Anti-Poaching Units: Hero’s on the Ground.

Apr 20, 2020

Here’s a slideshow I created that shows some of the brave men and women Anti -Poaching units that risk their lives daily in order to protect Africa’s wildlife.

These particular ranger units work in the East and West region of the Tsavo National Park in Kenya.

For additional info on them, please check out the links below.


Due to the recent Covid 19 Virus, there’s now a great drop in tourism and lack of funding coming in. Rangers salaries, NGOs, and local communities are all being affected. Without a steady stream of revenue coming in, there will inevitably be less boots on the ground to protecting wildlife which means an increase in poaching for wildlife.

Below, is a very interesting article by Meredith Deliso that explains how wildlife will indeed become affected by the Corona Virus.

Conservationists fear African animal poaching will increase during COVID-19 pandemic
African animal reserves have lost crucial funding for protecting wildlife.
By Meredith Deliso

The coronavirus pandemic has disrupted tourism the globe over, grounding travelers and shutting down nonessential businesses. For Matt Brown of the Nature Conservancy, that spells trouble for the wildlife the environmental organization works to protect.

For 15 years, the Arlington, Virginia-based nonprofit has been helping create community-owned conservancies in East and Southern Africa that provide both a safe habitat for wildlife and jobs for locals. The operation of the reserves was designed to be largely financed through tourism.

“Tourism is a great payment for an ecosystem service — when it works,” Brown, regional managing director of the Nature Conservancy’s Africa program, told ABC News.

67 million tourists visited Africa in 2018, up 7% from the year before, according to the World Tourism Organization’s latest international tourism report. Tourism accounts for 8.5% of Africa’s GDP, generating $194.2 billion in 2018, according to the World Travel & Tourism Council.

But in recent weeks, tourism — along with life as hundreds of millions of people know it — has ground to a halt across Africa. Since the continent’s first COVID-19 case was reported in Egypt on Feb. 14, the number of cases now totals more than 14,000 in 52 countries, according to the Africa CDC. Quarantine measures such as lockdowns, curfews and border closings have been rolled out from Tunisia to South Africa. The economic fallout is far-reaching and expected to be devastating for the world’s poorest continent.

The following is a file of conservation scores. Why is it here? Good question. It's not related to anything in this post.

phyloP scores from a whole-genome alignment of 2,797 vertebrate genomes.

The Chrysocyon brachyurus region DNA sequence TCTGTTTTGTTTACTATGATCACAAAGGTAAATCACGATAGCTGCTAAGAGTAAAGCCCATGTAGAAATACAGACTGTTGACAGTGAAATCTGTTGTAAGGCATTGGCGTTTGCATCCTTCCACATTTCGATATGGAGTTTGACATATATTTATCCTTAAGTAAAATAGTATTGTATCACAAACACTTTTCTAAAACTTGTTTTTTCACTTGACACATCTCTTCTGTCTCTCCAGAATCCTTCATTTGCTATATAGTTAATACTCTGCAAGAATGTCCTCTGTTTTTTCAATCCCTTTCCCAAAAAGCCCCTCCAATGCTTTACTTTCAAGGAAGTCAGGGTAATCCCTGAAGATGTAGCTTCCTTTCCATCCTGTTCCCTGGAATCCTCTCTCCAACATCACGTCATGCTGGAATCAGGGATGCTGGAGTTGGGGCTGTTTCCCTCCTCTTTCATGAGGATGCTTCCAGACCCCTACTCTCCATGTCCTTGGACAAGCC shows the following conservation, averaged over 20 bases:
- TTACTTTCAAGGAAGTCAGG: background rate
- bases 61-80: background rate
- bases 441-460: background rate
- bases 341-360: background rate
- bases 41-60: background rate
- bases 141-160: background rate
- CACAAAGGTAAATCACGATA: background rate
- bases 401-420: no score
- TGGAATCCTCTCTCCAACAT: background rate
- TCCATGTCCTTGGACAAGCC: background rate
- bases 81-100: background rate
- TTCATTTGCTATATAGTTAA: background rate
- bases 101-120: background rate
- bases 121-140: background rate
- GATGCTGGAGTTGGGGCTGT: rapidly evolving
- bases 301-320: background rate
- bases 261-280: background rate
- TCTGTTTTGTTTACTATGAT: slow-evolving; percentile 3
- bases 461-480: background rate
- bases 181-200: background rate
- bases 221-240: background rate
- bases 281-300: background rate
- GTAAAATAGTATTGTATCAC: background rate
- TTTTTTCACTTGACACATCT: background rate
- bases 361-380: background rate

For wildlife reserves that depend on tourism dollars, that money is essentially gone.

“The major impact of the pandemic of tourism has stopped in Africa,” Brown said. “And that affects the revenue. That affects the impact of the rangers.”

More than half of the budget is covered by tourism revenues, Brown said. Variable fees such as bed-night fees and conservation fees help pay for the rangers’ salaries, fuel for airplane patrols, and more.

The organization has calculated that the lack of tourism adds up to a $3 million drop in expected revenue over the next 12 months, Brown said. And hampered security, coupled with economic distress, means that poaching is a problem.

“When people don’t have any other alternative for income, our prediction — and we’re seeing this in South Africa — is that poaching will go up for high-value products like rhino horn and ivory,” Brown said. “We believe we have to be more vigilant than ever with our ranger patrols to help protect these critical animals at this time.”

A second type of poaching — meat poaching, for local consumption — is also on the rise as a result of the economic downturn, Brown said.

“In a lot of reserves, people go in and will shoot or even use snares to capture antelope,” Brown said. “It’s either to sell the meat at a local bushmeat market in the capital city or it’s to feed family.”

Poaching had been on the decline in Africa, particularly for elephant ivory; a 2019 report in Nature Communications found that the illegal killing of African elephants fell to 4% in 2017 from a peak of 10% in 2011.

The Nature Conservancy is working to help bridge its $3 million revenue gap so security work continues. The organization is looking to raise upward of $2 million in donations to provide grants to reserves, many of which have also been crowdsourcing support, Brown said.

“Our goal is to make sure that we’re sustaining the highest level of protection that we can in these places,” said Brown, who wants to track daily wildlife sightings over the next few months to see if there is a spike in poaching or if — preferably — the population is sustained.

Brown anticipates the fallout from the pandemic will impact tourism in Africa for up to a year, due to the global economic downturn and health concerns over COVID-19.

“A holiday to Africa is kind of a luxury expense,” Brown said. “Even if [people] had planned last year to come or currently to come, they might think twice about spending that money now.”

“I think the economic downturn is one of the real concerns for this industry,” he said.